Yes you read the title correctly. A few days ago at Daily Encouragement, Stephen Weber shared memories of driving the garbage truck on his Bible College campus. This is the second half of the article, you can read the whole piece at their site where it appeared at Stephen and Brooksyne’s site under the title For Such A Worm As I.
“How then can a mortal be righteous before God? How can one born of woman be pure? If even the moon is not bright and the stars are not pure in His eyes, how much less a mortal, who is but a maggot—a human being, who is only a worm!” (Job 25:4-6). “But I am a worm and not a man” (Psalm 22:6). “What a wretched man I am!” (Romans 7:24a).
Alas! and did my Savior bleed
And did my Sovereign die?
Would He devote that sacred head
For such a worm as I?
…I specifically recall emptying the dumpsters behind the cafeteria. As I can still vividly recall, especially during hotter weather, the dumpsters would have a lot of crawling maggots; tiny white worms that fed on the decaying food. It was a very unpleasant sight to say the least!
At that time I was pondering God’s love for the fallen race and considered what it would be like to send my precious child to live among the “maggots”. Well, like most illustrations, this one has some deficiencies but it sure has caused me to marvel in God’s far-reaching love. Some may find this particular illustration distasteful or offensive. But actually the Scripture uses this same imagery in our daily texts.
Bildad, one of Job’s friends, asks a question that is theologically sound in light of the rest of Scripture that teaches about our innermost need for God due to our sin nature: “How then can a mortal be righteous before God? How can one born of woman be pure? If even the moon is not bright and the stars are not pure in his eyes, how much less a mortal, who is but a maggot—a human being, who is only a worm!”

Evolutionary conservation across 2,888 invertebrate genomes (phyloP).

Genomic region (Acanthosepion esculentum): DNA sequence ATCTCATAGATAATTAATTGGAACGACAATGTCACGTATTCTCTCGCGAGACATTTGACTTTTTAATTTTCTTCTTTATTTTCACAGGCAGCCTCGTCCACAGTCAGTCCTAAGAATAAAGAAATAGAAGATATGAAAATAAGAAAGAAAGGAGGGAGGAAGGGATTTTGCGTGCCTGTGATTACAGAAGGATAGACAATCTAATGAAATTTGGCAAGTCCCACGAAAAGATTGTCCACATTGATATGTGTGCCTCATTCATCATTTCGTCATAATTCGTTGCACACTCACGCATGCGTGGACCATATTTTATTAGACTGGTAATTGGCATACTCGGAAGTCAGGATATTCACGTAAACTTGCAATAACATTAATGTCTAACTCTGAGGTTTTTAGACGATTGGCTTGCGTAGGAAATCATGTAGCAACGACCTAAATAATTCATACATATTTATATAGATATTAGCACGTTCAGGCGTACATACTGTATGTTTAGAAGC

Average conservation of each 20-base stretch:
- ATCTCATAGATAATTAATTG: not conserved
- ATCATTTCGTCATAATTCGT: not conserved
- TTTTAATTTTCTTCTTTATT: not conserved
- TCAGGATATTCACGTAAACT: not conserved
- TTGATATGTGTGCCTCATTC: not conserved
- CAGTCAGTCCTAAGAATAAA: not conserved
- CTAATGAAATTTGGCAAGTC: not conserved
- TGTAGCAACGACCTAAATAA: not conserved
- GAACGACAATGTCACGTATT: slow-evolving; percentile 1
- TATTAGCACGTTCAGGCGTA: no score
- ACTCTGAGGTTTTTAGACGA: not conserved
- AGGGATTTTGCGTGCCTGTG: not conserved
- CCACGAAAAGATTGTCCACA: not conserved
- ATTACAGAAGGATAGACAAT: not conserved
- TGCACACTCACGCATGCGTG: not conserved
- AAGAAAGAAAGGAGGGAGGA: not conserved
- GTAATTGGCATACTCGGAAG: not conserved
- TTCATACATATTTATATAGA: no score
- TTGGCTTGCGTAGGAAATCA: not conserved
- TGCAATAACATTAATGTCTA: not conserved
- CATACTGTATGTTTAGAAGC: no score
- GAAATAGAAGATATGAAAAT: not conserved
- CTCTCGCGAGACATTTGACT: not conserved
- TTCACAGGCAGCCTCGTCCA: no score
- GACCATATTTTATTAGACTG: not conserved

Isaac Watts likely had this verse in mind along with our second text when he wrote the personalized phrase, “such a worm as I”. In using this image he was illustrating a theological concept known as total depravity. This doctrine runs so contrary to the self-esteem emphasis of our generation but we do well to recognize the awful extent of sin and our only hope exists in God’s redemption through Christ.
Paul, in what many see as a description regarding his state without Christ, declares, ”What a wretched man I am!” (Surely he’d be required to attend a class for positive self-imagery today.) But immediately following this he asks and answers his own question, “Who will rescue me from this body that is subject to death? Thanks be to God, who delivers me through Jesus Christ our Lord!” (Romans 7:24b,25)
Matthew Henry commenting on Psalm 22, which is considered a Messianic Psalm writes, “What little reason has man to be proud, and what great reason to be humble! So weak and impotent, and so easily crushed, and therefore a very unequal match for Almighty God. Shall man be such a fool as to contend with his Maker, who can tread him to pieces more easily than we can a worm? … Let us therefore wonder at God’s condescension in taking such worms as we are into covenant and communion with Himself, especially at the condescension of the Son of God, in emptying Himself so far as to say, ‘I am a worm, and no man’.”
Although Isaac Watts ends the first stanza of his hymn with this question, “Would He devote that sacred head for such a worm as I?” the hymn goes on to declare that we have victory due to Christ’s reconciliation. In a refrain written nearly 200 years later, by Ralph E. Hudson in 1885, we exultantly sing the chorus:At the cross, at the cross where I first saw the light,
And the burden of my heart rolled away,
It was there by faith I received my sight,
And now I am happy all the day!